2.1.2. Reagents and Extraction Solvents

The developers and reagents used for phytochemical screening in tubes and by Thin Layer Chromatography (TLC) are: Sulfuric vanillin, Dragendorff (KOH) at 5% (AlCl3) at 1%, (FeCl3) at 2%. Distilled water and 96% ethanol were used as extraction solvents.

2.2. Methods

2.2.1. Harvest of the Plant

The leaves of Mitragyna inermis were harvested, then washed and then dried in ambient air at laboratory temperature. The dry leaves were ground using an electric grinder until a fine powder was obtained.

2.2.2. Preparation of Total Extracts

The extractions by maceration (aqueous and ethanolic) were carried out according to the method described by [11] and the decoction was made according to [12] .

2.2.3. Preparation of Selective Extracts

A volume of 20 mL of each total extract was exhausted by successive fractionations with (3 × 10 mL) hexane (C6H14), dichloromethane (CH2Cl2) and ethyl acetate (AcOEt). The different selective organic fractions were concentrated in an oven then stored in the refrigerator at 4°C. These fractions were used for phytochemical screening [13] .

2.2.4. Calculation of Extraction Yield

The total extracts (aqueous, decocted and ethanolic) were weighed in order to calculate the yield (Yield) of each extraction according to the formula below and then reduced into percentage.

2.2.5. Phytochemical Characterization of Extracts

The screening of secondary metabolites of the extracts was carried out on the one hand by means of coloring tests in test tubes according to the analytical techniques described by [14] , [15] [16] and on the other hand on TLC plate following the methods described by [17] .

2.2.6. Evaluation of Antibacterial Activity

1) Preparation of culture medium

The preparation of TBX, EPT Baird Parker, Cetrimide agar, Nutritive Agar and Müller-Hinton culture media was carried out following the manufacturer's instructions.

2) Verification of the purity of bacterial species

Under sterile conditions, a characteristic colony isolated on the specific culture medium is taken using a platinum loop then spread in streaks on a dish containing the nutrient agar. The box is then incubated at 37˚C for 24 hours.

3) Preparation of the inoculum

Using a Pasteur pipette, a colony aged 18 to 24 hours is taken and placed in a test tube containing 10 mL of sterile physiological water. The mixture is compared to the Mac Farland 0.5 control. This solution constitutes the 100% stock solution.

4) Inoculum counting

The enumeration of the inoculum is carried out by a 10th dilution from stock solution 100. The different decimal dilutions obtained as well as the stock solution 100 are inoculated using a calibrated loop of 2 μL by radial streaks on an agar Mueller Hinton antimicrobial free. This box constitutes box A. It is incubated at 37˚C for 24 hours.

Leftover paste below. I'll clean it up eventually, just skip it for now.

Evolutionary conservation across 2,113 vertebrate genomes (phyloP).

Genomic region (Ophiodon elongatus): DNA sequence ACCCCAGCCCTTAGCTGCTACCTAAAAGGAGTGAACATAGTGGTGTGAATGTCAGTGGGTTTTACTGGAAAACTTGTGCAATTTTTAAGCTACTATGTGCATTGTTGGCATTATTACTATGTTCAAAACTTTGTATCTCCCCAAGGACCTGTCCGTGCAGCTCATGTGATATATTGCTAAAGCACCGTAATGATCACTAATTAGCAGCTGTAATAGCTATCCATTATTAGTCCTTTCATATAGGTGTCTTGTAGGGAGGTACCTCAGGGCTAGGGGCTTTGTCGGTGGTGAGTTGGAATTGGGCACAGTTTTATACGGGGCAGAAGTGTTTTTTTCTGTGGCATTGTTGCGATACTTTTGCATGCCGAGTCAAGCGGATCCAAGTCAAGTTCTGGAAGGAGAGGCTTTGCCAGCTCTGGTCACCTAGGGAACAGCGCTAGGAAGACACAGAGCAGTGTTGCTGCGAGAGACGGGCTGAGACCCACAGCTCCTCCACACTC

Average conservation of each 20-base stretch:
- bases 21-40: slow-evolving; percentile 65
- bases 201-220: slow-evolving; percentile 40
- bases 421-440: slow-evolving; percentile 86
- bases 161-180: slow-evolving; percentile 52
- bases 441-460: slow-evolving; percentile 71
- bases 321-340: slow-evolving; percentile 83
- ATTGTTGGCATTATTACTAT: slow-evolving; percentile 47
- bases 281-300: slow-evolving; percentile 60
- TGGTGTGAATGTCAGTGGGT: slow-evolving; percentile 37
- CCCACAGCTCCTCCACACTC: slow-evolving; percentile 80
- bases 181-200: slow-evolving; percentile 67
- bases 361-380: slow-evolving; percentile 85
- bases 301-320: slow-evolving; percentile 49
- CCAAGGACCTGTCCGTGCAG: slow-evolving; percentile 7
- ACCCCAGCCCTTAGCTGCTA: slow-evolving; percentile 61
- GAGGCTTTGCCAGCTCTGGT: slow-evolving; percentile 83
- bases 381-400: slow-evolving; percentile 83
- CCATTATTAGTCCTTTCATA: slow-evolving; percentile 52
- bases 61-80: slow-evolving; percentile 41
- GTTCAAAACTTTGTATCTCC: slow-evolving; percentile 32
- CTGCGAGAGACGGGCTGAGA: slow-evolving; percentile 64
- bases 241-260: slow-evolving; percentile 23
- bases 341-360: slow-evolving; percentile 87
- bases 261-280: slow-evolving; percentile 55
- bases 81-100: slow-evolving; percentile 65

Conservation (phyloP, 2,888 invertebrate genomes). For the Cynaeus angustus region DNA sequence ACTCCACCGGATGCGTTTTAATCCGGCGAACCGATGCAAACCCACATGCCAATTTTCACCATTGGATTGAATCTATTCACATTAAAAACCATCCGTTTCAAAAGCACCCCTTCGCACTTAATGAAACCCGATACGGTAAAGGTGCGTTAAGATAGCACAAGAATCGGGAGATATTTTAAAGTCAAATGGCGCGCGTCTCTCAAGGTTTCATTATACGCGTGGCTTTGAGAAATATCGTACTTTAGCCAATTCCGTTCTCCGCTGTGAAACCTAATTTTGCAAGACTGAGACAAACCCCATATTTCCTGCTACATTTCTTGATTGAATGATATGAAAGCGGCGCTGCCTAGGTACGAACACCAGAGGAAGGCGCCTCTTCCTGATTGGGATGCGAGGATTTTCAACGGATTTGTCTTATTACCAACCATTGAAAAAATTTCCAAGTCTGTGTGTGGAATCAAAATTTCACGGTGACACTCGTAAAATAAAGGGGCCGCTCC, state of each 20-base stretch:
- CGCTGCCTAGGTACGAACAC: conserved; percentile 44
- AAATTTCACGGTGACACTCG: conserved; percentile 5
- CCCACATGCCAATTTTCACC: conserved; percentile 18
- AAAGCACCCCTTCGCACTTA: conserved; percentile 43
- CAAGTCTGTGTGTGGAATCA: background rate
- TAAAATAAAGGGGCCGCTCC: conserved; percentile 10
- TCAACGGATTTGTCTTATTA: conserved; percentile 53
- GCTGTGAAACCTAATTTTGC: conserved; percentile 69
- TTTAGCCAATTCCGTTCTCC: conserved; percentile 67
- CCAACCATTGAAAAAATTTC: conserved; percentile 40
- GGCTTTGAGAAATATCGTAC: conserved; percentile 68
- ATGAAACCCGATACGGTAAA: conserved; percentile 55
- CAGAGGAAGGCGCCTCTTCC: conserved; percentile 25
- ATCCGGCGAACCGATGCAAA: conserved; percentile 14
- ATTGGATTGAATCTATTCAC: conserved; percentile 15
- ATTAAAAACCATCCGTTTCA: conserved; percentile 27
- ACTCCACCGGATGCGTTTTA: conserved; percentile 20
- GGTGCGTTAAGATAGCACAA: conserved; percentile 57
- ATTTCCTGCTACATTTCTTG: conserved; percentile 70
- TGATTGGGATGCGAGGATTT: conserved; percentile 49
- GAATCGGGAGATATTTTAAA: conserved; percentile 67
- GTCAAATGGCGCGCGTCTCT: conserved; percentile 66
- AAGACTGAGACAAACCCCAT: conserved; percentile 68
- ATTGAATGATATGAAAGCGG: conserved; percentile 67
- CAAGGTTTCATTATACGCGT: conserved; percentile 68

5) Preparation of the concentration range of extracts

The concentration range was prepared according to [18] .

The concentration range of the plant extract from 64 mg/mL to 4 mg/mL was prepared in screw test tubes using the double dilution method. Thus, five (5) test tubes marked T1 to T5 were used. The first tube (T1) contains 10 mL of distilled water to which 0.6 g of plant extract has been added. The second tube (T2) contains 5 mL of distilled water as do all the other tubes (T3 to T5). The contents of the tube marked T1 are shaken vigorously mechanically. When the mixture becomes homogeneous, half of the contents of this tube (5 mL) is transferred to tube T2. The latter is also stirred in the same way as before and half of the content is transferred to tube T3 and so on just as at T5. Half of the content of the last tube is discarded into a jar provided for this purpose. The range thus prepared was sterilized in an autoclave at 121°C for 15 min.

6) Seeding the concentration range of extracts

Seeding the concentration range is carried out by adding 1 mL of the content of each tube of the concentration range to 1 mL of the inoculum (100% stock solution), around the Bunsen burner flame.

The Growth Control (TC) tube will contain 2 mL of the inoculum.

The Sterility Control (TS) tube will contain 2 mL of sterile culture medium.

7) Sensitivity test

The sensitivity of the strains to plant extracts was carried out by the diffusion technique in agar medium. Mueller Hinton medium was inoculated by swabbing. Using a sterile cookie cutter, wells of approximately 6 mm in diameter are made in the 4 mm thick agar. Each well received 80 µL of the substance to be tested at concentrations 16 and 8 mg/mL. After 15 min of diffusion at laboratory temperature, the Petri dishes are incubated at 37˚C for 18 to 24 h. The presence or absence of an inhibition zone was observed. The results were interpreted according to [19] .

8) Determination of the antibacterial activity ratio (MIC and CMB)

Antibacterial parameters were carried out according to [18] .

Minimum Inhibitory Concentration (MIC)

The MIC is determined from the spiked concentration range by observing the test tubes with the naked eye. Cloudy media indicates the growth of the culture and clear media is evidence that growth has been inhibited. The MIC corresponds to the smallest concentration inoculated without growth visible to the naked eye.

Minimum Bactericidal Concentration (MBC)

The MBC is determined by subculturing all experimental tubes in the seeded concentration range without growth visible to the naked eye. This subculturing constitutes box B. The CMB is defined by comparison of box A and box B. It corresponds to the smallest concentration of box B whose number of colonies is less than or equal to the number of colonies of the dilution 10-4 from box A.

2.2.7. Statistical Analysis of the Results